And the work does not stop at Kenya's borders - geothermal prospecting is happening in Ethiopia, Rwanda and Tanzania. Some of the money is coming from the African Development Bank and their regional director, Gabriel Negatu, says it could be transformative:
"Energy is not an end in itself; it is an enabler... every part of your life is affected by energy. [We'll see] a robust economy with factories, universities, a full industrial economy, and all of it will be powered by geothermal energy. What was once known as the Dark Continent will henceforth be known as the bright continent."
Spreading the word
But in remote villages of Africa, a quieter energy revolution is underway which could change lives more rapidly. Seven in 10 Africans are not on the mains grid, but wires and pylons are not the only way to deliver electricity.
Solar lights are now illuminating the homes of seven million Africans and sales are doubling every year.
Harnessing the African sun has been considered before and foundered due to high cost and complexity. But in the last few years the price of technology has plummeted - solar panels, batteries and LED bulbs are now better and cheaper.
Also the need to charge millions of mobile phones has created an enormous appetite for relatively small amounts of power - the kind that solar can generate.
I join a company called Sunny Money in their Solar Roller - a minibus which carries the message of the benefits of solar power and the hardware needed to utilise it to remote villages.
In the Kenyan Highlands customers gather to see a demonstration of how the solar lights work - the majority are teachers interested in buying for themselves or parents buying the lamps for their children.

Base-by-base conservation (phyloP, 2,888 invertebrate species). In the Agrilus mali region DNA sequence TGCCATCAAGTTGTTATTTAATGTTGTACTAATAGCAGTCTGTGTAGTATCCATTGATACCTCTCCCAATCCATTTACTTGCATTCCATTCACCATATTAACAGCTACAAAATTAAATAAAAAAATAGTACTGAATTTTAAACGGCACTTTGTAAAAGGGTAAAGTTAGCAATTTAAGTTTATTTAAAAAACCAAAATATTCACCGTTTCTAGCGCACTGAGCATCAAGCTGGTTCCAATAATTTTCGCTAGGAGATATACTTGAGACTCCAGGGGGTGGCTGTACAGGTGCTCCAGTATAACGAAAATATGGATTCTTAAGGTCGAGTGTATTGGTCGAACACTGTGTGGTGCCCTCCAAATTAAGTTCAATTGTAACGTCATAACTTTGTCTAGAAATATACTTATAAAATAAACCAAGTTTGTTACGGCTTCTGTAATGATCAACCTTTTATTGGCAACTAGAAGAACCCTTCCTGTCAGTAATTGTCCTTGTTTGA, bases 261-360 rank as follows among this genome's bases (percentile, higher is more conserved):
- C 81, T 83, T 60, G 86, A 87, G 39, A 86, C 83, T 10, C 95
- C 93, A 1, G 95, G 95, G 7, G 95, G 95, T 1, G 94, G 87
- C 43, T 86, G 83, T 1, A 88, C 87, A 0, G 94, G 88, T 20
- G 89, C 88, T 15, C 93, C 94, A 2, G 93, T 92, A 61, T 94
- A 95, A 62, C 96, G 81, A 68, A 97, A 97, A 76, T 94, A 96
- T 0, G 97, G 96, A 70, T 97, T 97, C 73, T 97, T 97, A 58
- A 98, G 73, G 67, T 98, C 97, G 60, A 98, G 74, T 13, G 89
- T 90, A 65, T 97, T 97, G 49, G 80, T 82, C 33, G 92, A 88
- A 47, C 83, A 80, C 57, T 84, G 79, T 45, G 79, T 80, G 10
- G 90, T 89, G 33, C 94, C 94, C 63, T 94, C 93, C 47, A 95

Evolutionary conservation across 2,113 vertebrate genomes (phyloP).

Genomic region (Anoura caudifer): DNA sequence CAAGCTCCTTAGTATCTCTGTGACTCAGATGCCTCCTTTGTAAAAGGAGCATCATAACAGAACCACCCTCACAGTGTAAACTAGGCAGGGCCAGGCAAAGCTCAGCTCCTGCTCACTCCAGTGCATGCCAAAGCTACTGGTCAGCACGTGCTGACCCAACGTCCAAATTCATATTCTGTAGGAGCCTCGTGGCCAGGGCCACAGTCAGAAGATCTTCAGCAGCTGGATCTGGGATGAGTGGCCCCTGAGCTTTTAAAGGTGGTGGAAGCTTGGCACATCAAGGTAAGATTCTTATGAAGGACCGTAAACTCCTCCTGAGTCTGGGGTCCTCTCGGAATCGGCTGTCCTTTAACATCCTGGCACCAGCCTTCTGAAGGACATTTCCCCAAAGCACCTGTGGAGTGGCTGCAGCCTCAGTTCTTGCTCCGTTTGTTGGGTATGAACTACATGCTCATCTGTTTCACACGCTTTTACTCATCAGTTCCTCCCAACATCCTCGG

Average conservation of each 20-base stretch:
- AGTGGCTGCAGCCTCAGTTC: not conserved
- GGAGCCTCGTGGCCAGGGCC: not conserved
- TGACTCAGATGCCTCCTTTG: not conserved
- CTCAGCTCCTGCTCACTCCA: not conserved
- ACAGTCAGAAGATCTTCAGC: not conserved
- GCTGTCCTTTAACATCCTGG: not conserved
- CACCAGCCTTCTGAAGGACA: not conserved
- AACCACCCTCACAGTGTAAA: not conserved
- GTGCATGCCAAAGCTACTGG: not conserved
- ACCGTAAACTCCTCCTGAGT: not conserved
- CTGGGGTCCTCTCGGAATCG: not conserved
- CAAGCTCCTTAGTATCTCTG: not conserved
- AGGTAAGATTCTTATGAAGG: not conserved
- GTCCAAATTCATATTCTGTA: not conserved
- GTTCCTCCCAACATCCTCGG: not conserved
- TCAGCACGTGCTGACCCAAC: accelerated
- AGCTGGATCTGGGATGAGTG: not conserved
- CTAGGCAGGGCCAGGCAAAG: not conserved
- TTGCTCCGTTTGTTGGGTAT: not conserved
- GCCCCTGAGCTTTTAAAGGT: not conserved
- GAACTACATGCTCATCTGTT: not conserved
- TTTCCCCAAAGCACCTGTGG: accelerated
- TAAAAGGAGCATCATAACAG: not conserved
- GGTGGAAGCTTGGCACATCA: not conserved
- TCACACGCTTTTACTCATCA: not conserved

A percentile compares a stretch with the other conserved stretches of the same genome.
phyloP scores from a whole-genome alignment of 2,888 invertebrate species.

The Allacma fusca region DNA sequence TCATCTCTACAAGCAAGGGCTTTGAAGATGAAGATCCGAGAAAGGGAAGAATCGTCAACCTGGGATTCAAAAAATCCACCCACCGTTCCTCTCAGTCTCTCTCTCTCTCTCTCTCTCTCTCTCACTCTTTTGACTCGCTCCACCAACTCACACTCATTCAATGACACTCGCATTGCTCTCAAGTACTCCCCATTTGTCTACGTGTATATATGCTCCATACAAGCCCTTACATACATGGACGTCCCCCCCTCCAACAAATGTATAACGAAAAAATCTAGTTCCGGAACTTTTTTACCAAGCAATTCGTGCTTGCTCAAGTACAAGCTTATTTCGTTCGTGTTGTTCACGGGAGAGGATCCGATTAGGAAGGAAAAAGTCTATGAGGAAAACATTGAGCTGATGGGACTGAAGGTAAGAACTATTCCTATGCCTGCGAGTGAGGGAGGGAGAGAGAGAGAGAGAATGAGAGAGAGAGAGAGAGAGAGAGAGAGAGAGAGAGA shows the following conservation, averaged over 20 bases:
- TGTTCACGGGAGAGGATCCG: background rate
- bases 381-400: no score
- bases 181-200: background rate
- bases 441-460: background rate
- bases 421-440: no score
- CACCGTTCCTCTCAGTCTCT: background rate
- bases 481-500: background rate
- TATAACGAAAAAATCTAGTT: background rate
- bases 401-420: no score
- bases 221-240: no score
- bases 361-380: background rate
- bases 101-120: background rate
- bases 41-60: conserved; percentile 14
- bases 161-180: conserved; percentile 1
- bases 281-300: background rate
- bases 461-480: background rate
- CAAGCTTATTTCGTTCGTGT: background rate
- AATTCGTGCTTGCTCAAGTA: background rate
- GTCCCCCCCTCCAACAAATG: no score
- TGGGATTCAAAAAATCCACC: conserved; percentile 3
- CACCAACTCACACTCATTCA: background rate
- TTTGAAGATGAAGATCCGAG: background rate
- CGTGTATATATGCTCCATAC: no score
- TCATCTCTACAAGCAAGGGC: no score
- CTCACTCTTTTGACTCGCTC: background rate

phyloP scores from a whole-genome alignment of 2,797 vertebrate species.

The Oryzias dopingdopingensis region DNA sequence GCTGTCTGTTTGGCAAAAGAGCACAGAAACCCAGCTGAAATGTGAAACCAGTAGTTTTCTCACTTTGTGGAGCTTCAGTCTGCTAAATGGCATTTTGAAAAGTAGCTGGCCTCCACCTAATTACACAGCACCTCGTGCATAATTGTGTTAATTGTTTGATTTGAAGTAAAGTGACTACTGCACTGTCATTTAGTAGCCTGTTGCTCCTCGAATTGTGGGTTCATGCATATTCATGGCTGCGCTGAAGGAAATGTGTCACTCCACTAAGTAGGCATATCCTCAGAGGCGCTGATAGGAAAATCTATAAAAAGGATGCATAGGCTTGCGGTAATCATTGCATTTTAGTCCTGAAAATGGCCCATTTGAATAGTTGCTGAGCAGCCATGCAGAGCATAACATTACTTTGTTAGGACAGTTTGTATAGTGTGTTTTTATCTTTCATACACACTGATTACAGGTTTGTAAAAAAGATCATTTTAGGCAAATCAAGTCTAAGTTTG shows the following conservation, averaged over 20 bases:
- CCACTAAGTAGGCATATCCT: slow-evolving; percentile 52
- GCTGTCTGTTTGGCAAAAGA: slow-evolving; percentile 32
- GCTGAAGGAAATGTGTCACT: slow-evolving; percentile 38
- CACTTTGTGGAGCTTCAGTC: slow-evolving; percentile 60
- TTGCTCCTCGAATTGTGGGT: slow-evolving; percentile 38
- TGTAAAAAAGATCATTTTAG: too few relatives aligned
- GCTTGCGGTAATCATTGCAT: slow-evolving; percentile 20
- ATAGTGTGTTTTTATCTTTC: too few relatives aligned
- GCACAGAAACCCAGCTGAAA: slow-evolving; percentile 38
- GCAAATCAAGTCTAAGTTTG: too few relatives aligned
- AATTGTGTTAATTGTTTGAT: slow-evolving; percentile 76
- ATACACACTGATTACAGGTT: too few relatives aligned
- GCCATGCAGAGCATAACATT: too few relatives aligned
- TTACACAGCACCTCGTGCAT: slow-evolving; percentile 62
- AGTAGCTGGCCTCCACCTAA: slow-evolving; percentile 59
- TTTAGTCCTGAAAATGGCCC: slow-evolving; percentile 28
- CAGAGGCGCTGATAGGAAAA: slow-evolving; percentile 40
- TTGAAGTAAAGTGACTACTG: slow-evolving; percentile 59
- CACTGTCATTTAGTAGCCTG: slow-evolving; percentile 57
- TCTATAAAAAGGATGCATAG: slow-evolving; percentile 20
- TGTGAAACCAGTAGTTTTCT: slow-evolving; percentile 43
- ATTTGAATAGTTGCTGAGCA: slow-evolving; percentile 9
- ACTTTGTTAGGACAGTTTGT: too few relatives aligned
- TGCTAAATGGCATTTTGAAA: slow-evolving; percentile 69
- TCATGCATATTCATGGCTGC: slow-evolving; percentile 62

Many green ideas have been exposed as wishful thinking by the realities of life in Africa, so when the solar salesman throws his lamp on the ground three times, stamps on it and then reveals it still works the gasps are genuine.
At the nearby Kemba primary school the headmaster, Stanley Rugut says 600 of his pupils already have solar lights and he wants to help them buy more as they enable students to read in the evening, do more homework and get better results:
"Because of the light we have double the number going to good schools," he says. "At 700 Kenyan shillings (£5) a light is the same price as a hen."
In recent exams star pupil Enoch came 55th out of all of the students in Kenya. His ability to study improved considerably when his mother purchased a solar lamp.
"Before there was this light I used to read up until seven only, but when it was brought I read up to 10," Enoch, who hopes to one day be a doctor, explains.
It is about health too. Most homes in rural Africa are lit by paraffin lamps, and being exposed to an evening's lighting is thought to be as damaging to health as smoking 40 cigarettes.
The United Nations and many NGO's want to see them replaced by solar, and it now seems to be happening.
You can find out more about the revolution electrifying Africa in Tom Heap's reports on BBC Newsnight on Monday 25th February 2013 at 10.30pm on BBC Two and Costing the Earth on Radio Four on Tuesday 26th February 2013 at 3.30pm, repeated on Wednesday 27th February 2013 at 9pm.
Both programmes will also be available afterwards on the BBC iPlayer.